Drought, Floods and Extreme Heat

Businesses, from ranchers to retailers, are in many cases the ones responding to Extreme Weather stemming from climate Change

Frances Beinecke


Climate change used to seem remote to many people. This summer, we just had to look out the window or turn on the Weather Channel to see what global warming is doing to our communities.

A record-breaking heat wave seared towns and cities from Texas to New York at the beginning of July. A freak storm powered by the heat left 23 dead and 1.4 million people without power from Illinois to Virginia. As I write this, fires are roaring from Montana to New Mexico, and more than 60 percent of the contiguous United States is in the grip of the worst drought in 50 years.

Intense storms and drought have many causes, but scientists—including those from the National Center for Atmospheric Research, the National Oceanic and Atmospheric Administration, and the Intergovernmental Panel on Climate Change—confirm that climate change is contributing to the frequency and power of 2012’s extreme weather events. “This is what global warming looks like at the regional or personal level,” said University of Arizona atmospheric scientist Jonathan Overpeck in the midst of the July heat and fires.

These local impacts can turn people’s lives upside down. They also leave steep cleanup bills and business losses in their wake.

Ranchers across the Midwest and Southwest are struggling to hold on through the drought. “If no significant rain comes, I will have to go out of business,” explained rancher Karen Harrelson. “I just don’t have any grass and won’t be able to afford the hay prices.” She has already had to sell 100 of her 250 herd of cattle. Farmers, meanwhile, are plowing under their crops. The U.S. Agriculture Department has cut its forecast for corn and soybean harvest twice this summer. Just months ago, experts expected to see the largest harvest in more than 70 years, but now the Corn Belt could produce yields 25 percent lower than normal.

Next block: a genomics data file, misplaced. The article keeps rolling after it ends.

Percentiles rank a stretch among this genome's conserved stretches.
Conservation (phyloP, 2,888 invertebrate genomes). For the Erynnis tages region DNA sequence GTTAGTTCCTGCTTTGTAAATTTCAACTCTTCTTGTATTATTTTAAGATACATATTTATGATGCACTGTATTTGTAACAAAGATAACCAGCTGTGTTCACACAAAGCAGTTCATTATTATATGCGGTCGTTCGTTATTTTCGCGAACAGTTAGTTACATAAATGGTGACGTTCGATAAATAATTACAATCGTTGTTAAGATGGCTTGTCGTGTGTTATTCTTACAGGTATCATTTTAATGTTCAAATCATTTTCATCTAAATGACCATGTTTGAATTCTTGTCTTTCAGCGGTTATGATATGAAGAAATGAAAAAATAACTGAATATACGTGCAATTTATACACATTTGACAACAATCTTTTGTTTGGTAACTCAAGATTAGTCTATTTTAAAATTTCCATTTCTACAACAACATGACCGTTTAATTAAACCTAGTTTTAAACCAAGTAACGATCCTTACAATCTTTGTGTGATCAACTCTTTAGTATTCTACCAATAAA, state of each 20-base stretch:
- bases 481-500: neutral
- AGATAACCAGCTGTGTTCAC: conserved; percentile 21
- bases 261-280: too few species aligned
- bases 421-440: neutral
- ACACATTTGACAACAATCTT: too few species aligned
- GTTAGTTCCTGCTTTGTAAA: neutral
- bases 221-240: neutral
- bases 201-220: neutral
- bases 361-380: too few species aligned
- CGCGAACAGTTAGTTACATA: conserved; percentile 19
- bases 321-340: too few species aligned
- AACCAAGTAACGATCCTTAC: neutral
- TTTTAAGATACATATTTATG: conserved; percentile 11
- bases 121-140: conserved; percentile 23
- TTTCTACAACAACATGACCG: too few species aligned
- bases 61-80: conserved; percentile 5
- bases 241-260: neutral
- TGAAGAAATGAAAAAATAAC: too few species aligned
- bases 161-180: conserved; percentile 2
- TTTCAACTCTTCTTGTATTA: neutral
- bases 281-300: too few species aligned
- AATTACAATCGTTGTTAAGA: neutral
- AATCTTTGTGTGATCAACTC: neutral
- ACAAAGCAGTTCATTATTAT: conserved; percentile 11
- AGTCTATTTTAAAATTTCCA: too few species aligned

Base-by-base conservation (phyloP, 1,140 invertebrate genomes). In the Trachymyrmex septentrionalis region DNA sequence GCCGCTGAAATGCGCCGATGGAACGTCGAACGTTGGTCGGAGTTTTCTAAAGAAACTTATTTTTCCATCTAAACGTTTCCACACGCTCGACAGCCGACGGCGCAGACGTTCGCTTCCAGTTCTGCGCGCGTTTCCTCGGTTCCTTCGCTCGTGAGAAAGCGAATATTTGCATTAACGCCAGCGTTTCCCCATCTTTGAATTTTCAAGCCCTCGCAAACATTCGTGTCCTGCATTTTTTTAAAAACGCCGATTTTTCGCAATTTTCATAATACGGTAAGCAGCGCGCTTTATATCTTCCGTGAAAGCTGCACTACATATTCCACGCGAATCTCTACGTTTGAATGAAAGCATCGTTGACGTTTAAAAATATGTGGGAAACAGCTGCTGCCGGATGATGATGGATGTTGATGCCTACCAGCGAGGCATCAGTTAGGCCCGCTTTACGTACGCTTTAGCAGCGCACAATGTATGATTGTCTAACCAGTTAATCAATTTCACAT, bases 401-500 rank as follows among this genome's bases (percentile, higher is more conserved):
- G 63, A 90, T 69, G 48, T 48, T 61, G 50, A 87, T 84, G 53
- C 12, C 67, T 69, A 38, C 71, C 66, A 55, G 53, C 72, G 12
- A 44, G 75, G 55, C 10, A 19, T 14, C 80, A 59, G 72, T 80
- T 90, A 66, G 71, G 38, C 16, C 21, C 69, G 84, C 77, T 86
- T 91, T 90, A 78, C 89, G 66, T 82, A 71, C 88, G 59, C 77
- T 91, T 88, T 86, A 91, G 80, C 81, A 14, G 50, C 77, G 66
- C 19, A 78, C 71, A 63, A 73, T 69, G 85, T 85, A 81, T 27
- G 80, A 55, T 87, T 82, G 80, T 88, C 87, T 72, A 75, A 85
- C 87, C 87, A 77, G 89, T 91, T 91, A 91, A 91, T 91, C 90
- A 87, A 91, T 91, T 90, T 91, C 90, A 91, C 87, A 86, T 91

Agriculture isn’t the only sector reeling. According to The Economist Intelligence Unit, nine out of 10 companies have suffered weather-related disruptions in the past three years, and most of them say these impacts are becoming more intense. Hurricane Irene cost insurers about $400 million in the Carolinas alone, while in New Jersey, the evacuation of tourists in advance of the hurricane could have cost Atlantic City casinos as much as $50 million in lost business over the holiday weekend. Last year’s economic losses due to extreme weather totaled an estimated $53 billion.

These are not one-off events, but a pattern of increasingly extreme weather that is exactly what global warming models have predicted, and many business leaders are starting to prepare for it. Hundreds of investors worth $20 trillion in assets have signed onto the Global Investor Statement on Climate Change, nearly 4,000 companies filed voluntary disclosures of their carbon emissions last year, and a consortium of leading companies, including Starbucks, Levi Strauss & Co, and Swiss Re, released a step-by-step guide for businesses this July on how to assess and prepare for the impacts of global warming.

“If we sit by and wait until the impacts of climate change are so severe that it is impacting our supply chain, then that puts us at a greater risk,” Starbucks sustainability director Jim Hanna said. “From a business perspective we really need to address this now.”

Smart companies are already confronting the reality of climate change. The question is: will our political leaders do the same? Too many have remained silent about the connection between extreme weather and climate change and stood idle while coal-fired power plants, oil refineries, and other dirty industries continue to spew carbon pollution.

This has to change. We must elect leaders who will lead America to a cleaner, more sustainable energy future. This fall, I urge you to find out what candidates are doing to shift away from the polluting fuels that cause climate change. Do they back dirty tar sands oil for instance? Or do they support incentives to expand wind, solar, and other forms of renewable energy? These are critical questions, because even after we contain the fires and recover from the deadly summer heat, the pattern will continue: we will see more extreme events in the months and years ahead if we do not reduce carbon pollution now. But if we take action now, we can protect our communities and our businesses. •


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